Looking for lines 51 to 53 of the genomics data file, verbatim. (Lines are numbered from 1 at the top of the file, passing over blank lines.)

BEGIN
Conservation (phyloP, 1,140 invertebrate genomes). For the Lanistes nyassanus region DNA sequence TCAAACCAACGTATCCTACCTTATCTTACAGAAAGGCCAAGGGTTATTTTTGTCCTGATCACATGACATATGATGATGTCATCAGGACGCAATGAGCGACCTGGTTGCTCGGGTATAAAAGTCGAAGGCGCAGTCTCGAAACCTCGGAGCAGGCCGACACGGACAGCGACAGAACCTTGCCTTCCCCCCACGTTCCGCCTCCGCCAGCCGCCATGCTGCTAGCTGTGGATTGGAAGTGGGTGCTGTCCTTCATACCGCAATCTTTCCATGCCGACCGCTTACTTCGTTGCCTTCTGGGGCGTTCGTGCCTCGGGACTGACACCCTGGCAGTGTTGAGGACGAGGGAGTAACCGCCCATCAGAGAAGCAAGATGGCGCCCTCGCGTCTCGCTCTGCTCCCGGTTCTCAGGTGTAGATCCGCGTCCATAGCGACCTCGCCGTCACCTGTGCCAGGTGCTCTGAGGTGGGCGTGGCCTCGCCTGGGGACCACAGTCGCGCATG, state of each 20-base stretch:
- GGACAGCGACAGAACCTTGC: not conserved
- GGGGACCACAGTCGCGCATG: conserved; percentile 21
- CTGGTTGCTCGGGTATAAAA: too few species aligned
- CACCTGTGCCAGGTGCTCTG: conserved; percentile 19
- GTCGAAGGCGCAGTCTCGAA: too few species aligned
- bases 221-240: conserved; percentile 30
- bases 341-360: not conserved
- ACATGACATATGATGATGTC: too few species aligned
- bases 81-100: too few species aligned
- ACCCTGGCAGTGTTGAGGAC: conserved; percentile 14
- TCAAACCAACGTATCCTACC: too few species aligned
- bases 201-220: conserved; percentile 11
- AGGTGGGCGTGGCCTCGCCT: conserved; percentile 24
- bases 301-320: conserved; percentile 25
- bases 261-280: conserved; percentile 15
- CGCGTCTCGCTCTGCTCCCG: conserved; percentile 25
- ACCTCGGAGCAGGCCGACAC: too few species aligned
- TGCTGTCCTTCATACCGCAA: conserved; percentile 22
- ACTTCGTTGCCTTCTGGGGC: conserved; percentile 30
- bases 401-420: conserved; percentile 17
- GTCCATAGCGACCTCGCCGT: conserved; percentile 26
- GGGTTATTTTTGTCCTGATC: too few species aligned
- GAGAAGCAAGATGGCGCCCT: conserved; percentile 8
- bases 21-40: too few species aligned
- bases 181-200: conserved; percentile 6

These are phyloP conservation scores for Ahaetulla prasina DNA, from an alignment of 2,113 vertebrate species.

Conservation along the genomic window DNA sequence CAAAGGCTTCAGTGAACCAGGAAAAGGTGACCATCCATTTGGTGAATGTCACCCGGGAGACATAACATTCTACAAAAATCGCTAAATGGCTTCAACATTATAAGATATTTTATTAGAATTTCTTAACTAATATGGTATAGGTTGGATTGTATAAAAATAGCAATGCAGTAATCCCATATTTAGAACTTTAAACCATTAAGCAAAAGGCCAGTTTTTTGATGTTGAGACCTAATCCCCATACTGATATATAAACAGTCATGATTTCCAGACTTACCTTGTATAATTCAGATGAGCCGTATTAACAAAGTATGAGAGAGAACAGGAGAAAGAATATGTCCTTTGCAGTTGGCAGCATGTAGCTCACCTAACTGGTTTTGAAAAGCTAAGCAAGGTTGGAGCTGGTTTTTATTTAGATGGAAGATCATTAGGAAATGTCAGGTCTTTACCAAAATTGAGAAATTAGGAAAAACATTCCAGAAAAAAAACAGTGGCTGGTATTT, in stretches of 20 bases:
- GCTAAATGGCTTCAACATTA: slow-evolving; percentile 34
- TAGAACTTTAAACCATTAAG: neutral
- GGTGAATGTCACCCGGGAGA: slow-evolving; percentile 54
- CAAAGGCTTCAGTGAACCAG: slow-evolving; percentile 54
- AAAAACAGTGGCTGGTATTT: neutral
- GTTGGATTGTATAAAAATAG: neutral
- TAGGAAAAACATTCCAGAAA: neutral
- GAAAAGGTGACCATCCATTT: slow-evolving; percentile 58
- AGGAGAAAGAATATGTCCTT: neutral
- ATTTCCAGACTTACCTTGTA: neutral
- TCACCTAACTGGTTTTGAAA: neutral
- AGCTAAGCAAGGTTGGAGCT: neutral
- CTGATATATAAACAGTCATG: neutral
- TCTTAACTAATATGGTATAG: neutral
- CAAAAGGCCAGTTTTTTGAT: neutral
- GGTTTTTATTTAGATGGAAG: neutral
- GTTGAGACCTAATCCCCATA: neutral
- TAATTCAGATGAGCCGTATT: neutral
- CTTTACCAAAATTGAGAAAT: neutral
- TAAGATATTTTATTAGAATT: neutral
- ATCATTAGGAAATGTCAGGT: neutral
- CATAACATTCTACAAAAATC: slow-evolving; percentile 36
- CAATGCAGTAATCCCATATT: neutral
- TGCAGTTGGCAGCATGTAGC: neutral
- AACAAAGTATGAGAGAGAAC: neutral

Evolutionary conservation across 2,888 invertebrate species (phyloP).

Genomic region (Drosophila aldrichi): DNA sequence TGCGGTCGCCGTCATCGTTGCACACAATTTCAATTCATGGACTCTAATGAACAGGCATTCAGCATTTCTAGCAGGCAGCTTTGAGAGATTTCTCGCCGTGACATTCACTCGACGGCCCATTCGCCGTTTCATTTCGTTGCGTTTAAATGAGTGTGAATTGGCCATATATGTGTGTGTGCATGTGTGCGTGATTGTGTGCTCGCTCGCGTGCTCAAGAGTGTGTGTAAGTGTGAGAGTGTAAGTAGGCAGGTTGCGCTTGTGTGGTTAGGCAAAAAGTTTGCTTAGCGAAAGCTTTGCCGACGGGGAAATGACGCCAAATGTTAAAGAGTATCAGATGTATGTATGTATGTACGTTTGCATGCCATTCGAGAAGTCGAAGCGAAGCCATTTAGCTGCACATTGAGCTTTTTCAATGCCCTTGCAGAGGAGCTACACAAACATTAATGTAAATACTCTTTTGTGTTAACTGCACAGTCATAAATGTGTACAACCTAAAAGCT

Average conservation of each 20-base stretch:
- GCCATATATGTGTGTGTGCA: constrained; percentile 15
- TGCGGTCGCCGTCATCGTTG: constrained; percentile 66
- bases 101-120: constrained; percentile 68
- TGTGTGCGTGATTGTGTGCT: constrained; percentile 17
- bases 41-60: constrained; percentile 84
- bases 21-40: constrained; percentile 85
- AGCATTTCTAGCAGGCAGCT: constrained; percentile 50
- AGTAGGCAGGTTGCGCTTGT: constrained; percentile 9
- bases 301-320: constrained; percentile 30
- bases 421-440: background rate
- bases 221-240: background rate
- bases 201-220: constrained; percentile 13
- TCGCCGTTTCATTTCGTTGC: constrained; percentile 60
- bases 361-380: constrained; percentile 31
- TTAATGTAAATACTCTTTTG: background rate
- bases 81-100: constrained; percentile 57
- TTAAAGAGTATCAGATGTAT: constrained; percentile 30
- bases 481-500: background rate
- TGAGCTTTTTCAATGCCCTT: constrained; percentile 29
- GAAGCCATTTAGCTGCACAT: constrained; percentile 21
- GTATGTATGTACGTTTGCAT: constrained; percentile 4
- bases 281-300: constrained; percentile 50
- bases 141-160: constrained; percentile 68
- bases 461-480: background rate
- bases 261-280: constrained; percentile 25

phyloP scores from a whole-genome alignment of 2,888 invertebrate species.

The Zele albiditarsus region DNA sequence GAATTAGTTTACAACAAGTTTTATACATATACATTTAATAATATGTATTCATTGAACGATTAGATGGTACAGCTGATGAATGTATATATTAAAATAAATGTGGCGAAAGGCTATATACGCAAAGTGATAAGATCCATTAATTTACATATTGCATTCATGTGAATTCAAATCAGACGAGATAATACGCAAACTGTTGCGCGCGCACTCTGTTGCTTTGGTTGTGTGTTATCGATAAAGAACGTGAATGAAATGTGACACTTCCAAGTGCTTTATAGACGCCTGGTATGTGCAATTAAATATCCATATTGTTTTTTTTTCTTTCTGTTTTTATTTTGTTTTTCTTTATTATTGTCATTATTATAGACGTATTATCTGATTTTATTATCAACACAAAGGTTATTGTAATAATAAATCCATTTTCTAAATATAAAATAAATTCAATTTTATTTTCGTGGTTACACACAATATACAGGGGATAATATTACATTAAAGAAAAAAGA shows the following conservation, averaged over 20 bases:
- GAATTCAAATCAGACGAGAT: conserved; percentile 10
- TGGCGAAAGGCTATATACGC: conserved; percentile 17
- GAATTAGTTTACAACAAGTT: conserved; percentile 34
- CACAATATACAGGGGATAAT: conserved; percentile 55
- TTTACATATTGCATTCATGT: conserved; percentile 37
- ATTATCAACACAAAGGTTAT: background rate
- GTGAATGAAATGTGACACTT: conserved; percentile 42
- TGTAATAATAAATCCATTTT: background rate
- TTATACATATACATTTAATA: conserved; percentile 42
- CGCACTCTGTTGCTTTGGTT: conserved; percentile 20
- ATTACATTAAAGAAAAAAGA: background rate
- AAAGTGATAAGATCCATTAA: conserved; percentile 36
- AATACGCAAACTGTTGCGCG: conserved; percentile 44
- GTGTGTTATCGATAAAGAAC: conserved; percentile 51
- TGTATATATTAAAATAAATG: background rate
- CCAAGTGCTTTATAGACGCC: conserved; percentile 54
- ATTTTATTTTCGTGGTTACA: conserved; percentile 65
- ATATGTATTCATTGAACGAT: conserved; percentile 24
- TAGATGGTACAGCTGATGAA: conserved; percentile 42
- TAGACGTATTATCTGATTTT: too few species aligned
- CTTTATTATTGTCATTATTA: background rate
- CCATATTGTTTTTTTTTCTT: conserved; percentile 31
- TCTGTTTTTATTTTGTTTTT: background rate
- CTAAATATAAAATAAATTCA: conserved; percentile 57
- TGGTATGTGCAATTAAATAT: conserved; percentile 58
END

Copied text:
- CAATGCAGTAATCCCATATT: neutral
- TGCAGTTGGCAGCATGTAGC: neutral
- AACAAAGTATGAGAGAGAAC: neutral